Robinson’s basis for turning my grandmother and Dots into lovers may be that they continued to live together after William’s death. The reality of the matter was that there really were not a lot of options at that immediate point in time. There were kids to feed and bills to pay. Gram worked while Dots directed the four kids. After the kids were out of the house, the two women chose to share a household. They were best friends, so close as to be sisters.
For those assuming that a grandchild could or would not know anything about their grandmother’s sex life, I should explain that my knowledge of my grandmother is not as a child, but as an adult. Mine is not the viewpoint of a small child with a sweet old lady grandmother. We had a very close relationship. Gram’s three- or four-week visits several times a year gave us plenty of time to discuss all the woes of mankind. Silly societal taboos on sex and sexual preferences was a topic we covered thoroughly. Gram was very open-minded, and conversed clearly and freely. Gram was a firm believer that people should do whatever they damned well pleased; the only stipulation being maturity and consent. Gram and Dots not only lacked that connectivity which couples have, but would have had no reason to hide.
As to arguments that the relationship as imagined by Robinson’s film could possibly be true: I do agree that nobody can ever say what somebody else lived. I can never swear that she and Olive never connected sexually, but I can say with 99.99 percent certainty that they did not. It’s sad, really; it would have been a nice boon for them if they could have been lovers as well.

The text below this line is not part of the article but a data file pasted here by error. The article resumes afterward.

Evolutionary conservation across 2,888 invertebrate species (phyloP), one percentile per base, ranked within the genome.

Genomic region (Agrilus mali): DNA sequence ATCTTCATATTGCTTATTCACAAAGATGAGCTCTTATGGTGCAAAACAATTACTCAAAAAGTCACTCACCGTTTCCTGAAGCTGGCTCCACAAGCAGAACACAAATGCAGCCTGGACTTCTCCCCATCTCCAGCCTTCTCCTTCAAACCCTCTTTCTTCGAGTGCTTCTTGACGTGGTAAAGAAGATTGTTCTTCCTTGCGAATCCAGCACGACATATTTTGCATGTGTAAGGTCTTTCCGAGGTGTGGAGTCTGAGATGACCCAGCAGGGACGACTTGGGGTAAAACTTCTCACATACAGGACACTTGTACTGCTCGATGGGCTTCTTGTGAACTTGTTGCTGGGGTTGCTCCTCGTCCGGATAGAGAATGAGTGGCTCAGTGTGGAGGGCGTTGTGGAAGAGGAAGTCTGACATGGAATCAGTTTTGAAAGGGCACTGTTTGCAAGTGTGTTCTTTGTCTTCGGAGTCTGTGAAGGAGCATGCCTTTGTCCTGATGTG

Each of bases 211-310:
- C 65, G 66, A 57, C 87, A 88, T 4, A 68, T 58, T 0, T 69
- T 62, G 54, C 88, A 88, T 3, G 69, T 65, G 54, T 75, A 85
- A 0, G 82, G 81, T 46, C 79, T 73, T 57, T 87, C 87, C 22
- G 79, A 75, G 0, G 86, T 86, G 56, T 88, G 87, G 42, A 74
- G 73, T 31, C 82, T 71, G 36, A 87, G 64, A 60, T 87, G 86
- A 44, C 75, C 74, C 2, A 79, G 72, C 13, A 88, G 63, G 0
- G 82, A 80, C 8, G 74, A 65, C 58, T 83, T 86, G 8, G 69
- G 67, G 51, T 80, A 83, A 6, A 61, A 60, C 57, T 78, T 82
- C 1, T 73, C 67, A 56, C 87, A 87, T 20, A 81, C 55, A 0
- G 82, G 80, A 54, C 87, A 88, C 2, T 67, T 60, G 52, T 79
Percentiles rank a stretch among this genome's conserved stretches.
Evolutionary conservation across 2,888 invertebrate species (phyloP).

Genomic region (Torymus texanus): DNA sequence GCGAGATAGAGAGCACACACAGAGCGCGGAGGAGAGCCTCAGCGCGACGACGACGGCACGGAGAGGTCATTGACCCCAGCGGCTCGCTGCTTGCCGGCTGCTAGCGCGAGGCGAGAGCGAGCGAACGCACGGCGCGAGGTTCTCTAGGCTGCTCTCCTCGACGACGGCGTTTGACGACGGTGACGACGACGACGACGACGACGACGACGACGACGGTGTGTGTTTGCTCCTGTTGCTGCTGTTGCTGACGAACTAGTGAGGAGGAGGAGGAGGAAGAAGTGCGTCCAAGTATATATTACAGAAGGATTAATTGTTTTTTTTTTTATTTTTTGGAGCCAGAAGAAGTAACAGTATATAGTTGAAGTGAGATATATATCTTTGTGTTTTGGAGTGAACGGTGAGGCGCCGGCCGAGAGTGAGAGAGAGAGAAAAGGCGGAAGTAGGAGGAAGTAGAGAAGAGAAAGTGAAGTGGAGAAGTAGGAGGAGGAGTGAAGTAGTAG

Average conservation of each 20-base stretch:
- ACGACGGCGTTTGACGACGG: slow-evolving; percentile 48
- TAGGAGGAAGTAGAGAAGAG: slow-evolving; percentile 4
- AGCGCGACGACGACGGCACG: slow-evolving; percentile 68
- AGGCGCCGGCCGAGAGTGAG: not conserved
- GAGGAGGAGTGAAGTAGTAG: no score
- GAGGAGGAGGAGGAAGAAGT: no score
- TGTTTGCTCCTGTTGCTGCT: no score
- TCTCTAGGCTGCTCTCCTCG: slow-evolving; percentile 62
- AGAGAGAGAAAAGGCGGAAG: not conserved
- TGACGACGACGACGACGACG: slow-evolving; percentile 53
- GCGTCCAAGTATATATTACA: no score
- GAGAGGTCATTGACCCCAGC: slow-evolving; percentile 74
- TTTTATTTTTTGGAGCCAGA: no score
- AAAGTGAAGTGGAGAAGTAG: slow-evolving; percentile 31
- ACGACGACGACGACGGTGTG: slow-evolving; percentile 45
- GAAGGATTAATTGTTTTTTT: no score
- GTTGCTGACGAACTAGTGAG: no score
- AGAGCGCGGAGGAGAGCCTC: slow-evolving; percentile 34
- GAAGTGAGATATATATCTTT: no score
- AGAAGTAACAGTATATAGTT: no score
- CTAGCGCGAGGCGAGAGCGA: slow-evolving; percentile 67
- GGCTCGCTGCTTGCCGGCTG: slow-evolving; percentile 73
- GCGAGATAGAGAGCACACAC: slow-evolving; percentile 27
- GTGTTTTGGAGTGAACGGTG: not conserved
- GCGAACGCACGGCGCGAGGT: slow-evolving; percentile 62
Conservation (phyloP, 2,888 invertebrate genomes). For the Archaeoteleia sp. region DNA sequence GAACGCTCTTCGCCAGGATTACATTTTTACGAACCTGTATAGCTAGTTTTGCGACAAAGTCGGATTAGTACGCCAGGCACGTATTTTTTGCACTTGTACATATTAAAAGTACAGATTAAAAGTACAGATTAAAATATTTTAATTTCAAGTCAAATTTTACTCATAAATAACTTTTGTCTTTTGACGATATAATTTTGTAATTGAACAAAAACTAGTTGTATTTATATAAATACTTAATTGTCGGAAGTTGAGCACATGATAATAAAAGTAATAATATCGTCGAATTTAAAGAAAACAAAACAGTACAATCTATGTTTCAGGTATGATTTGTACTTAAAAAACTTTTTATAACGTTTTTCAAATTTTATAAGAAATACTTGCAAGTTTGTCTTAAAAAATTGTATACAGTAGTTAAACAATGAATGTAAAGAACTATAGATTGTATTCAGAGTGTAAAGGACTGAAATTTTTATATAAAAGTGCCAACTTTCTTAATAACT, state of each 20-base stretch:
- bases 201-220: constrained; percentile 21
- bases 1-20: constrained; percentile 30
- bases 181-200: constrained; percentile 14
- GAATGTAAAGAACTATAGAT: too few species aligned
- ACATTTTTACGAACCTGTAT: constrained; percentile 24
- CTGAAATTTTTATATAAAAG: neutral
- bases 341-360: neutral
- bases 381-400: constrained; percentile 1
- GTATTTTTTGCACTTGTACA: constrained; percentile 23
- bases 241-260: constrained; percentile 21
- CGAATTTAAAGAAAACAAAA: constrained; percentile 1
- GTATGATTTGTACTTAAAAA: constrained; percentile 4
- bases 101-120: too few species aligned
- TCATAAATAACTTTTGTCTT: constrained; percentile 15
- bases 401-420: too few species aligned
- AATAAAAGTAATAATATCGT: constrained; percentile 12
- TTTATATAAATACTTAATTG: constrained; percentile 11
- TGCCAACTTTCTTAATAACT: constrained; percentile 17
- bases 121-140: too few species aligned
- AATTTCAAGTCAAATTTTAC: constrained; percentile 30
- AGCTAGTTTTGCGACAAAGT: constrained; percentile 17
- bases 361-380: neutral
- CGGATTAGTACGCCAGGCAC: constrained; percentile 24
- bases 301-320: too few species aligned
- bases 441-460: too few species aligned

Something that I came to realize over the past few days in the wake of the new film is just how much interest people have in the Marston family. People have been asking me about the family for years, but it had never really hit me until now. There were so many fans disappointed to learn that the film was not true; they had planned on seeing it to find out more about the family and how Wonder Woman came to exist.
To all of the many who told me that I needed to get the true story out, I will say this: There is a project being pitched which I will endorse if it comes to fruition. It comes from many, many years of very extensive research by a woman of integrity. Over her years of research we have become good friends, and I trust her. Aside from her travels to hunt down papers and clues, my father and I have answered countless questions. She really does know the people involved, even though she never actually met them. Until now, I did not understand that people really want to know. Now, I hope to see her years of research made public.
I have come to know many Wonder Woman fans over the years. They are very diverse, yet so alike because they share Wonder Woman’s values and attitude. They care about others, and want the world to be a better place. Over the past few days, the Wonder Woman community has shown themselves to be every bit as staunchly dedicated to truth as their heroine. They rallied and shared and declared #LassoTheTruth. Such wonderful people.